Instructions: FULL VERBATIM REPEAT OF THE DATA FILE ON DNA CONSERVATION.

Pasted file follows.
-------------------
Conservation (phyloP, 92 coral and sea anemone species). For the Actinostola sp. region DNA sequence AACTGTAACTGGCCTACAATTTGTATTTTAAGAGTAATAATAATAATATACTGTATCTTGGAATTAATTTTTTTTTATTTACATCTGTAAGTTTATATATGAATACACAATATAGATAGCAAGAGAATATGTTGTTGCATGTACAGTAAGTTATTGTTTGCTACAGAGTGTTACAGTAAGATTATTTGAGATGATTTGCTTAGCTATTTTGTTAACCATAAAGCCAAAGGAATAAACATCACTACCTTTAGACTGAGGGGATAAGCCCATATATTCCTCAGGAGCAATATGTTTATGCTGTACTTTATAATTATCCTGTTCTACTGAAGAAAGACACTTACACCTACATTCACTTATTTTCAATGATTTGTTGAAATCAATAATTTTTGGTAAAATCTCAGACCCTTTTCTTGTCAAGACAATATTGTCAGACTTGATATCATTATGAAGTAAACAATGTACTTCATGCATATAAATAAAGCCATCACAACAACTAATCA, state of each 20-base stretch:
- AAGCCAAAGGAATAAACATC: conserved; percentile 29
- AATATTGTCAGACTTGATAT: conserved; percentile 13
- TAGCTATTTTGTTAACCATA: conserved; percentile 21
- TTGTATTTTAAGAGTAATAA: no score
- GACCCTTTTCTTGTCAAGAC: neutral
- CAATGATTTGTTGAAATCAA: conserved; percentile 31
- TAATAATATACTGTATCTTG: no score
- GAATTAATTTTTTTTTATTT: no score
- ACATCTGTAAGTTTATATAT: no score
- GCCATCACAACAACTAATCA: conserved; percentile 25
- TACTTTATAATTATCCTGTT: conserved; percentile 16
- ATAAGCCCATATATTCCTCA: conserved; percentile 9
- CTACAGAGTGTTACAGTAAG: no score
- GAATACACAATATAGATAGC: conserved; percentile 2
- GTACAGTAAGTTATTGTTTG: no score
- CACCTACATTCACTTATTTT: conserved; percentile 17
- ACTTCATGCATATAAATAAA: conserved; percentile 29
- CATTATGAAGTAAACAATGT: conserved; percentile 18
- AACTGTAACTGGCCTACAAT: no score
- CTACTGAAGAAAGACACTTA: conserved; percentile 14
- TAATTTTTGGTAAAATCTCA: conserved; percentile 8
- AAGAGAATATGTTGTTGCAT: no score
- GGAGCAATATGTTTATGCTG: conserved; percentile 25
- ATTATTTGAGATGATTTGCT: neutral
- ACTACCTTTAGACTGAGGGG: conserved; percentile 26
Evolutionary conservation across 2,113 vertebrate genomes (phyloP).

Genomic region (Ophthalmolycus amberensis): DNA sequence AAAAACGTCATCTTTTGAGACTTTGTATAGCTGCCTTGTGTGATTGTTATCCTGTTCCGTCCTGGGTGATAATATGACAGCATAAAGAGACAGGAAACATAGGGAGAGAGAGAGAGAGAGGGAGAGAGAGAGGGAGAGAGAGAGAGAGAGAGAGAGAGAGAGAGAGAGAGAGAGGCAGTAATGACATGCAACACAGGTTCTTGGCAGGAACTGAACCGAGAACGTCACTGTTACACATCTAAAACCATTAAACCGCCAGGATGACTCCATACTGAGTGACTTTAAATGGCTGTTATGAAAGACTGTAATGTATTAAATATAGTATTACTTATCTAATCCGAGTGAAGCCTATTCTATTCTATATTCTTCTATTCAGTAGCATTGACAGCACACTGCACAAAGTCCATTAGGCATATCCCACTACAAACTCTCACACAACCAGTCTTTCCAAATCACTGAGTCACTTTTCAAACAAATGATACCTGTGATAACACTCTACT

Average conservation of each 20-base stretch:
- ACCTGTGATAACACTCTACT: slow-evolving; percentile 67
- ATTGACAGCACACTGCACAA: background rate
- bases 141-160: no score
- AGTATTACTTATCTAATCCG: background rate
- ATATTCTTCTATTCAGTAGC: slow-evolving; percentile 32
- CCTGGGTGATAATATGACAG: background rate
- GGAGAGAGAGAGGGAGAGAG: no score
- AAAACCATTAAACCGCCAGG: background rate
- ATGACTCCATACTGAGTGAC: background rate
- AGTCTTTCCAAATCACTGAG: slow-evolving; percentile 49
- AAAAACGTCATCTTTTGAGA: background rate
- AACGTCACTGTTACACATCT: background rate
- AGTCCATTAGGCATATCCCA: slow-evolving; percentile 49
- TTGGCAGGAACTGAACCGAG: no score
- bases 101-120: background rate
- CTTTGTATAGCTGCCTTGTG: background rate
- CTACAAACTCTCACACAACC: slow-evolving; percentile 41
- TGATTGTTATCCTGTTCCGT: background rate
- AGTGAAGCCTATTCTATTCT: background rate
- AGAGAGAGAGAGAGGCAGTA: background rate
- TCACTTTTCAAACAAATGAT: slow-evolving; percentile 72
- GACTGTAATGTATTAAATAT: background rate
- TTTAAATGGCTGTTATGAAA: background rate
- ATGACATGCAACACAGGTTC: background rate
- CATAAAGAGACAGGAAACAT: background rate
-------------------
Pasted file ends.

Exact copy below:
Conservation (phyloP, 92 coral and sea anemone species). For the Actinostola sp. region DNA sequence AACTGTAACTGGCCTACAATTTGTATTTTAAGAGTAATAATAATAATATACTGTATCTTGGAATTAATTTTTTTTTATTTACATCTGTAAGTTTATATATGAATACACAATATAGATAGCAAGAGAATATGTTGTTGCATGTACAGTAAGTTATTGTTTGCTACAGAGTGTTACAGTAAGATTATTTGAGATGATTTGCTTAGCTATTTTGTTAACCATAAAGCCAAAGGAATAAACATCACTACCTTTAGACTGAGGGGATAAGCCCATATATTCCTCAGGAGCAATATGTTTATGCTGTACTTTATAATTATCCTGTTCTACTGAAGAAAGACACTTACACCTACATTCACTTATTTTCAATGATTTGTTGAAATCAATAATTTTTGGTAAAATCTCAGACCCTTTTCTTGTCAAGACAATATTGTCAGACTTGATATCATTATGAAGTAAACAATGTACTTCATGCATATAAATAAAGCCATCACAACAACTAATCA, state of each 20-base stretch:
- AAGCCAAAGGAATAAACATC: conserved; percentile 29
- AATATTGTCAGACTTGATAT: conserved; percentile 13
- TAGCTATTTTGTTAACCATA: conserved; percentile 21
- TTGTATTTTAAGAGTAATAA: no score
- GACCCTTTTCTTGTCAAGAC: neutral
- CAATGATTTGTTGAAATCAA: conserved; percentile 31
- TAATAATATACTGTATCTTG: no score
- GAATTAATTTTTTTTTATTT: no score
- ACATCTGTAAGTTTATATAT: no score
- GCCATCACAACAACTAATCA: conserved; percentile 25
- TACTTTATAATTATCCTGTT: conserved; percentile 16
- ATAAGCCCATATATTCCTCA: conserved; percentile 9
- CTACAGAGTGTTACAGTAAG: no score
- GAATACACAATATAGATAGC: conserved; percentile 2
- GTACAGTAAGTTATTGTTTG: no score
- CACCTACATTCACTTATTTT: conserved; percentile 17
- ACTTCATGCATATAAATAAA: conserved; percentile 29
- CATTATGAAGTAAACAATGT: conserved; percentile 18
- AACTGTAACTGGCCTACAAT: no score
- CTACTGAAGAAAGACACTTA: conserved; percentile 14
- TAATTTTTGGTAAAATCTCA: conserved; percentile 8
- AAGAGAATATGTTGTTGCAT: no score
- GGAGCAATATGTTTATGCTG: conserved; percentile 25
- ATTATTTGAGATGATTTGCT: neutral
- ACTACCTTTAGACTGAGGGG: conserved; percentile 26
Evolutionary conservation across 2,113 vertebrate genomes (phyloP).

Genomic region (Ophthalmolycus amberensis): DNA sequence AAAAACGTCATCTTTTGAGACTTTGTATAGCTGCCTTGTGTGATTGTTATCCTGTTCCGTCCTGGGTGATAATATGACAGCATAAAGAGACAGGAAACATAGGGAGAGAGAGAGAGAGAGGGAGAGAGAGAGGGAGAGAGAGAGAGAGAGAGAGAGAGAGAGAGAGAGAGAGAGGCAGTAATGACATGCAACACAGGTTCTTGGCAGGAACTGAACCGAGAACGTCACTGTTACACATCTAAAACCATTAAACCGCCAGGATGACTCCATACTGAGTGACTTTAAATGGCTGTTATGAAAGACTGTAATGTATTAAATATAGTATTACTTATCTAATCCGAGTGAAGCCTATTCTATTCTATATTCTTCTATTCAGTAGCATTGACAGCACACTGCACAAAGTCCATTAGGCATATCCCACTACAAACTCTCACACAACCAGTCTTTCCAAATCACTGAGTCACTTTTCAAACAAATGATACCTGTGATAACACTCTACT

Average conservation of each 20-base stretch:
- ACCTGTGATAACACTCTACT: slow-evolving; percentile 67
- ATTGACAGCACACTGCACAA: background rate
- bases 141-160: no score
- AGTATTACTTATCTAATCCG: background rate
- ATATTCTTCTATTCAGTAGC: slow-evolving; percentile 32
- CCTGGGTGATAATATGACAG: background rate
- GGAGAGAGAGAGGGAGAGAG: no score
- AAAACCATTAAACCGCCAGG: background rate
- ATGACTCCATACTGAGTGAC: background rate
- AGTCTTTCCAAATCACTGAG: slow-evolving; percentile 49
- AAAAACGTCATCTTTTGAGA: background rate
- AACGTCACTGTTACACATCT: background rate
- AGTCCATTAGGCATATCCCA: slow-evolving; percentile 49
- TTGGCAGGAACTGAACCGAG: no score
- bases 101-120: background rate
- CTTTGTATAGCTGCCTTGTG: background rate
- CTACAAACTCTCACACAACC: slow-evolving; percentile 41
- TGATTGTTATCCTGTTCCGT: background rate
- AGTGAAGCCTATTCTATTCT: background rate
- AGAGAGAGAGAGAGGCAGTA: background rate
- TCACTTTTCAAACAAATGAT: slow-evolving; percentile 72
- GACTGTAATGTATTAAATAT: background rate
- TTTAAATGGCTGTTATGAAA: background rate
- ATGACATGCAACACAGGTTC: background rate
- CATAAAGAGACAGGAAACAT: background rate